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University of Reading Featured PhD Programmes

How does urbanization affect the abundance and diversity of species?

  • Full or part time
  • Application Deadline
    Applications accepted all year round
  • Self-Funded PhD Students Only
    Self-Funded PhD Students Only

About This PhD Project

Project Description

This project will focus on the influence of human behaviour on the dynamics and behaviour of species in urban and suburban settings. By altering the environment (e.g. through the formation of gardens) or their behaviour (e.g. providing supplementary food for wildlife, pet ownership), people can alter the behaviour, abundance and diversity of species of conservation interest (e.g. loss of bird diversity in the UK; changes in insect community structure). As we now live in a world where the majority of people live in such environments, the potential for conflict is growing, and as a result the importance of urban ecology is now increasingly recognised. This project will utilise an appropriate group of organisms (e.g. birds, mammals, insects) to allow us to understand and to develop proposals to help mitigate the conflict between urban development and biodiversity and to learn how we best work with local communities to maximise the conservation value of urban habitats. This project can be performed in Reading, or if appropriate, in another urban setting outside of the UK.

The supervisor is Professor of Ecology and Head of the School of Biological Sciences at the University of Reading. He has published extensively on interactions between species.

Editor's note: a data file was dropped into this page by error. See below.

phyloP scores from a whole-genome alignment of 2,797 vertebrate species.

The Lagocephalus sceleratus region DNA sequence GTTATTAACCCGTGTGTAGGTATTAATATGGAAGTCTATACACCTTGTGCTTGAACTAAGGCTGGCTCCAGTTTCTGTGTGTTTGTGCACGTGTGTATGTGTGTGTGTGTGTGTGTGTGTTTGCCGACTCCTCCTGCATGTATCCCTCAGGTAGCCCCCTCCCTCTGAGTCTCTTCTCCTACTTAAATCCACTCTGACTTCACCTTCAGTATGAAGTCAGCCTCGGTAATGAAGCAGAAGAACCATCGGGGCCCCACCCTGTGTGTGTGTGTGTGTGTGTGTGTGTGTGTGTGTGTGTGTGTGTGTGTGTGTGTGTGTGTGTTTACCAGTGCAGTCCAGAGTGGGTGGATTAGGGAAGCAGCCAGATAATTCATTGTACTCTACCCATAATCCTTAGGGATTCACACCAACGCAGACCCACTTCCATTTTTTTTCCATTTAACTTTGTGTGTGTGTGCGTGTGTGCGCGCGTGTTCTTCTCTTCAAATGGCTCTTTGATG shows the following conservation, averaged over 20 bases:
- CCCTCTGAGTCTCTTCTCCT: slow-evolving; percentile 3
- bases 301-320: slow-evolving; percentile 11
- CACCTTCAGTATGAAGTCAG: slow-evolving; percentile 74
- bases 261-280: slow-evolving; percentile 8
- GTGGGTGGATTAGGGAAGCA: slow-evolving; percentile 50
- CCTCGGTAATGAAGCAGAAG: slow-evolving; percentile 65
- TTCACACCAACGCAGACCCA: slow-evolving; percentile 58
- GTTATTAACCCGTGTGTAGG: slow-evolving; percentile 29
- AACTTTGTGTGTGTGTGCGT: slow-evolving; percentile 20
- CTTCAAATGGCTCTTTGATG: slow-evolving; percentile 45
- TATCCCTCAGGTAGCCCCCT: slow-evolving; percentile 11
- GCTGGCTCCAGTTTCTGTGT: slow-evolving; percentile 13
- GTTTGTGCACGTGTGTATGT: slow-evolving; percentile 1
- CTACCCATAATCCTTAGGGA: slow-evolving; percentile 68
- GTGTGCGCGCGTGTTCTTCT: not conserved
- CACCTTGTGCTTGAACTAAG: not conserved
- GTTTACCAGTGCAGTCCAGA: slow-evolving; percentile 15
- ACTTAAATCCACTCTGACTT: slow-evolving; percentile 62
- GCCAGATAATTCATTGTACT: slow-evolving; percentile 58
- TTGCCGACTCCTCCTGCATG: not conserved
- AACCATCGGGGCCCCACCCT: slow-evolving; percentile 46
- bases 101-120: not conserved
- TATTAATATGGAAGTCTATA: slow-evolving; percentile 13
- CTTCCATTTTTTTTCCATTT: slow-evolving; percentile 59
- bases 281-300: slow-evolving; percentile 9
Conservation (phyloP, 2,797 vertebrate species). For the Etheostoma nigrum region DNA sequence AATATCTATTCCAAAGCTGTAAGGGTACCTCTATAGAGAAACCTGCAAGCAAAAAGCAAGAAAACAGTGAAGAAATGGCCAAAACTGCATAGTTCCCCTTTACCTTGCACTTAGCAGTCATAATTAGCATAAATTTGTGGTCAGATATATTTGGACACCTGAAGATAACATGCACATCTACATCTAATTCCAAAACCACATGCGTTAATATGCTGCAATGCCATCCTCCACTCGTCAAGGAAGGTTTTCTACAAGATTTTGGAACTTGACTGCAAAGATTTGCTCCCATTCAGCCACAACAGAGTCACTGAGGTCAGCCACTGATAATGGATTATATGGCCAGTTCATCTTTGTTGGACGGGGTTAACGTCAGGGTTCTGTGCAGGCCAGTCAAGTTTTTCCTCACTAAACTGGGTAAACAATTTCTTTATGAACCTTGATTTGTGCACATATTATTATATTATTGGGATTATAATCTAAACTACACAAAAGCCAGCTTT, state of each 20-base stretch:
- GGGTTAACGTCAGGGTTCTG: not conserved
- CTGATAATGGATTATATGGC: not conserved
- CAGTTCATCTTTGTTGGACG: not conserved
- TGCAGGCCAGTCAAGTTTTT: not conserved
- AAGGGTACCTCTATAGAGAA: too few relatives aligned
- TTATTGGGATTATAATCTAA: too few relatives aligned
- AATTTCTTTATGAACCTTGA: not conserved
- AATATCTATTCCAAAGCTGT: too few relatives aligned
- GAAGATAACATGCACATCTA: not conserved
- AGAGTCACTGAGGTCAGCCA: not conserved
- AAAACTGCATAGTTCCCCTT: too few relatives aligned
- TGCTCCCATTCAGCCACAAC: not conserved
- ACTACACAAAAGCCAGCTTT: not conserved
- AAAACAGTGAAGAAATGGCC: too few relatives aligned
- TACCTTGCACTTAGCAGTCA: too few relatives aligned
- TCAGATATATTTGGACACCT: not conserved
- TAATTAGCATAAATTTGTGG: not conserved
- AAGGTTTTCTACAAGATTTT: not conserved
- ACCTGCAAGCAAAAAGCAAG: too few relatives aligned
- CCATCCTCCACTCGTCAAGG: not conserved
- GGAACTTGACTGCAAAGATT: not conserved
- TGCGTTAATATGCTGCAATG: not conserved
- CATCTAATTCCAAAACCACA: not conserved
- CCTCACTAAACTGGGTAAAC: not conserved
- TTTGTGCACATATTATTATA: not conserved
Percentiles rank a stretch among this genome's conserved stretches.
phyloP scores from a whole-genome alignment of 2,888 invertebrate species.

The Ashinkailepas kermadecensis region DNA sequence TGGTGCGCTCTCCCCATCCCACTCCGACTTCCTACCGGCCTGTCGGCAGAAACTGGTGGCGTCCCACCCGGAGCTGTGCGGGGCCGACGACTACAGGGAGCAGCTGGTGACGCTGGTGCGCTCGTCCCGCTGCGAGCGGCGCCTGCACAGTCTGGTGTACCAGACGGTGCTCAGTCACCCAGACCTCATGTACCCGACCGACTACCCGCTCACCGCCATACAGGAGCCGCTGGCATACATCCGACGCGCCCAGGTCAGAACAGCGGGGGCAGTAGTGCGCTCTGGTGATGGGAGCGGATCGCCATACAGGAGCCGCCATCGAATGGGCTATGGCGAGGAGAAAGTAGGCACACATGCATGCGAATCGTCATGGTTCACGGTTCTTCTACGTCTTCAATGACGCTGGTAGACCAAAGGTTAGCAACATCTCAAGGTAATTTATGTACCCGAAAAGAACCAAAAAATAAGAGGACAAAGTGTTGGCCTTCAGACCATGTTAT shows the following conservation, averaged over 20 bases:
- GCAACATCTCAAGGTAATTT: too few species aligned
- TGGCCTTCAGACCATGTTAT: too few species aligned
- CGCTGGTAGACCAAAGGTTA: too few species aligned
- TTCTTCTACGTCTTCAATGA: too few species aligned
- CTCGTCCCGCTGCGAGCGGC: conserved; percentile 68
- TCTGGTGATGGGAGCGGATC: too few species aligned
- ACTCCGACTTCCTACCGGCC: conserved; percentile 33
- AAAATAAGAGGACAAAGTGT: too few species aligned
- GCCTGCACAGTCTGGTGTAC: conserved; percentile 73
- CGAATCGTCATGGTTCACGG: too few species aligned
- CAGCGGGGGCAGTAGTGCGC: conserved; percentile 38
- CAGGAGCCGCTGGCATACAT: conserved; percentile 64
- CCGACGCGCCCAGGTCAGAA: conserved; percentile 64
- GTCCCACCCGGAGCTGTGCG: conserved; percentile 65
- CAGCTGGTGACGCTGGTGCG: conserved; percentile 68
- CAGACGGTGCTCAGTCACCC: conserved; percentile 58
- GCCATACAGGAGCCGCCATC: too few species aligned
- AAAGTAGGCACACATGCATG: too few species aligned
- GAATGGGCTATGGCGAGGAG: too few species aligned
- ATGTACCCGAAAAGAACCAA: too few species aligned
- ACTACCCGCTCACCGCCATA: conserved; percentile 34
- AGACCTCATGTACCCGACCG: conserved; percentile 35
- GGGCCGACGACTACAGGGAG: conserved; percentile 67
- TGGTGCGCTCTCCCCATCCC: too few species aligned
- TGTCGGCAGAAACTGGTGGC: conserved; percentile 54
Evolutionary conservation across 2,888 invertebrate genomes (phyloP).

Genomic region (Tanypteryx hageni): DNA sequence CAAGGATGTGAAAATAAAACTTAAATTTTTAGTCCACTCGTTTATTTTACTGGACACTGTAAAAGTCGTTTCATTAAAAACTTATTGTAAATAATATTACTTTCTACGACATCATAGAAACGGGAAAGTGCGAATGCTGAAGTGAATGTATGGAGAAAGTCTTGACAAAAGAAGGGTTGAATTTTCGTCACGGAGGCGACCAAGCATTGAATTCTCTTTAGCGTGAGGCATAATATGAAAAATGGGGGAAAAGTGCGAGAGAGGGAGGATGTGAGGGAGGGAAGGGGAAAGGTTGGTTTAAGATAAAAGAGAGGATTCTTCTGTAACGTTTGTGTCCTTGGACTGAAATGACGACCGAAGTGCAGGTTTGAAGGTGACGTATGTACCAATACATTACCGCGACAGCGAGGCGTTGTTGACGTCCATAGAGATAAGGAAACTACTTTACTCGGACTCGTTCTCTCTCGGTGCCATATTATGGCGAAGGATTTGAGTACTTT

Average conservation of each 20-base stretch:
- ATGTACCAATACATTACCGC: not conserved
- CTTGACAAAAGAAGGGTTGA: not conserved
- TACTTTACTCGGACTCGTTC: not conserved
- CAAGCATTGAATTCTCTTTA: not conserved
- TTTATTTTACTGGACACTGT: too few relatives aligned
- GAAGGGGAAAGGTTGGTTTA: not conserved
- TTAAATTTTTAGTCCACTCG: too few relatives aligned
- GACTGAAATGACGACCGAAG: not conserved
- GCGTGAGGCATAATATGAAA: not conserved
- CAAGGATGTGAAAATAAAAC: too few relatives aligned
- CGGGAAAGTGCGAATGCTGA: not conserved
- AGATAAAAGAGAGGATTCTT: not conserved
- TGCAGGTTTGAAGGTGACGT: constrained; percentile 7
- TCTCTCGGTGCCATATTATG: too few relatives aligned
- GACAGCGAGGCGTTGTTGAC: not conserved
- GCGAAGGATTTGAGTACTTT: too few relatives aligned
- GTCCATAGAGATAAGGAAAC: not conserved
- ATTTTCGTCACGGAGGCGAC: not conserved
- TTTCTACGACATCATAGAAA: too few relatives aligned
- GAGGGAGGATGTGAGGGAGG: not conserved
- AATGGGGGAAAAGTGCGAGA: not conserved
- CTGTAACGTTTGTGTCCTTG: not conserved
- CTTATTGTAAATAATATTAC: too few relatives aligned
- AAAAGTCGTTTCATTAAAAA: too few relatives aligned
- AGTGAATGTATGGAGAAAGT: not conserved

References

Relevant recent publications

Hamner, H., Thomas, R.L. & Fellowes, M.D.E. 2016 Provision of supplementary food for wild birds increases local nest predation. Ibis in press.

Orros, M.E. & Fellowes, M.D.E. 2015 Widespread supplementary feeding is key to the return of the red kite (Milvus milvus) to a large UK urban area. Ibis 157, 230-238.

Orros, M.E. & Fellowes, M.D.E. 2015 Wild bird feeding in a large UK urban area: intensity, economics and individuals supported. Acta Ornithologica 50, 53-68.

Smith, L.S. & Fellowes, M.D.E. 2015 The grass-free lawn: floral performance and management implications. Urban Forestry and Urban Greening 14, 490–499.

Smith, L.S. & Fellowes, M.D.E. 2015 The influence of plant species on productivity, ground coverage and floral performance in grass-free lawns. Landscape and Ecological Engineering 11, 249-257.

Orros, M.E., Thomas, R.L., Holloway, G.J. & Fellowes, M.D.E. 2015 Supplementary feeding of wild birds indirectly affects ground beetle populations in suburban gardens. Urban Ecosystems 18, 465-475.

Smith, L.S., Broyles, M.E.J., Larzleer, H.K. & Fellowes, M.D.E. 2015 Adding ecological value to the urban lawnscape: insect abundance and diversity in grass-free lawns. Biodiversity and Conservation, 24, 47-62.

Smith, L.S. & Fellowes, M.D.E. 2014 The grass-free lawn: a diverse plant species approach to the use of lawn space. Urban Forestry and Urban Greening 13, 433-442.

Thomas, R.L., Baker, P.J. & Fellowes, M.D.E. 2014 Ranging behaviour of the domestic cat (Felis catus) in an urban environment. Urban Ecosystems 17, 911-921.

Orros, M.E. & Fellowes, M.D.E. 2014 Characterising supplementary feeding of the reintroduced red kite (Milvus milvus) in the UK. Bird Study 61, 260-263.

Smith, L.S. & Fellowes, M.D.E. 2013 Towards a lawn without grass: the journey of the imperfect lawn and its analogues. Studies in the History of Gardens and Designed Landscapes 33, 157-169.

Thomas, R.L., Fellowes, M.D.E. & Baker, P.J. 2012 Spatio-temporal variation in predation by urban domestic cats (Felis catus) and the acceptability of possible management actions in the UK. PLOS ONE 7: e49369.

Orros, M.E. & Fellowes, M.D.E. 2012 Supplementary feeding of wild birds indirectly affects the local abundance of arthropod prey. Basic and Applied Ecology 13, 286-293.

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